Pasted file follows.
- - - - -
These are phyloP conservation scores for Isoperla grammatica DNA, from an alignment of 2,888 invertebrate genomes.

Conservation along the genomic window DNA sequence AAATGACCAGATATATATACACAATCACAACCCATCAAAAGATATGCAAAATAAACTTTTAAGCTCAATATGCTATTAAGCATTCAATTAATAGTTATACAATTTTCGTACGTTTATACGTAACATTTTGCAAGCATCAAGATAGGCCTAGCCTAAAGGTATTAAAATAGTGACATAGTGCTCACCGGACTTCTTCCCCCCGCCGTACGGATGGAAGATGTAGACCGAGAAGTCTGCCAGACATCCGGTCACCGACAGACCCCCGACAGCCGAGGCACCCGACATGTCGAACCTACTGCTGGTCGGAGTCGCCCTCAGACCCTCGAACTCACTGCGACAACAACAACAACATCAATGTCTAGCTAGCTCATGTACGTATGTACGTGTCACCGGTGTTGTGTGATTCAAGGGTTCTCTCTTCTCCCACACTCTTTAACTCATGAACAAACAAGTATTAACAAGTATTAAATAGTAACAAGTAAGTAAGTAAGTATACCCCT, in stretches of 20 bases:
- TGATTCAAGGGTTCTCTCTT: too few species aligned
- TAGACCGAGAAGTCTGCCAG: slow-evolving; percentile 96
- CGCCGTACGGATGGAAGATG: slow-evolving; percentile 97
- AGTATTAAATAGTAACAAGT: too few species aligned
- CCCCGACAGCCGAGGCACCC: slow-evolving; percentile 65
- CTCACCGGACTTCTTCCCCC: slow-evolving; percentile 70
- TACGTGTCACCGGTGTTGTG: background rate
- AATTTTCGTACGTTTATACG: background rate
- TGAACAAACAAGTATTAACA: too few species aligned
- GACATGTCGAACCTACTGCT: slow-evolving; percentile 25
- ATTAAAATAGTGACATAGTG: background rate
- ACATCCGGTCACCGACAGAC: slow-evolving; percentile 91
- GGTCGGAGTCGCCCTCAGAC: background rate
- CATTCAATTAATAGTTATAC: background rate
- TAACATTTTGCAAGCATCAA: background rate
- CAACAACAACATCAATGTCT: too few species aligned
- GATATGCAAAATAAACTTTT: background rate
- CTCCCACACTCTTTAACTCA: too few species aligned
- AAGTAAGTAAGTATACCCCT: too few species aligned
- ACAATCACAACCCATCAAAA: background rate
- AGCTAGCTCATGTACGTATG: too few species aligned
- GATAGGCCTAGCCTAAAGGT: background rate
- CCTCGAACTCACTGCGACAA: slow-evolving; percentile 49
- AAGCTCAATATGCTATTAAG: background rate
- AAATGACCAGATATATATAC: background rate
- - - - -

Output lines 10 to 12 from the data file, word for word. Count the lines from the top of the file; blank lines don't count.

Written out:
- AATTTTCGTACGTTTATACG: background rate
- TGAACAAACAAGTATTAACA: too few species aligned
- GACATGTCGAACCTACTGCT: slow-evolving; percentile 25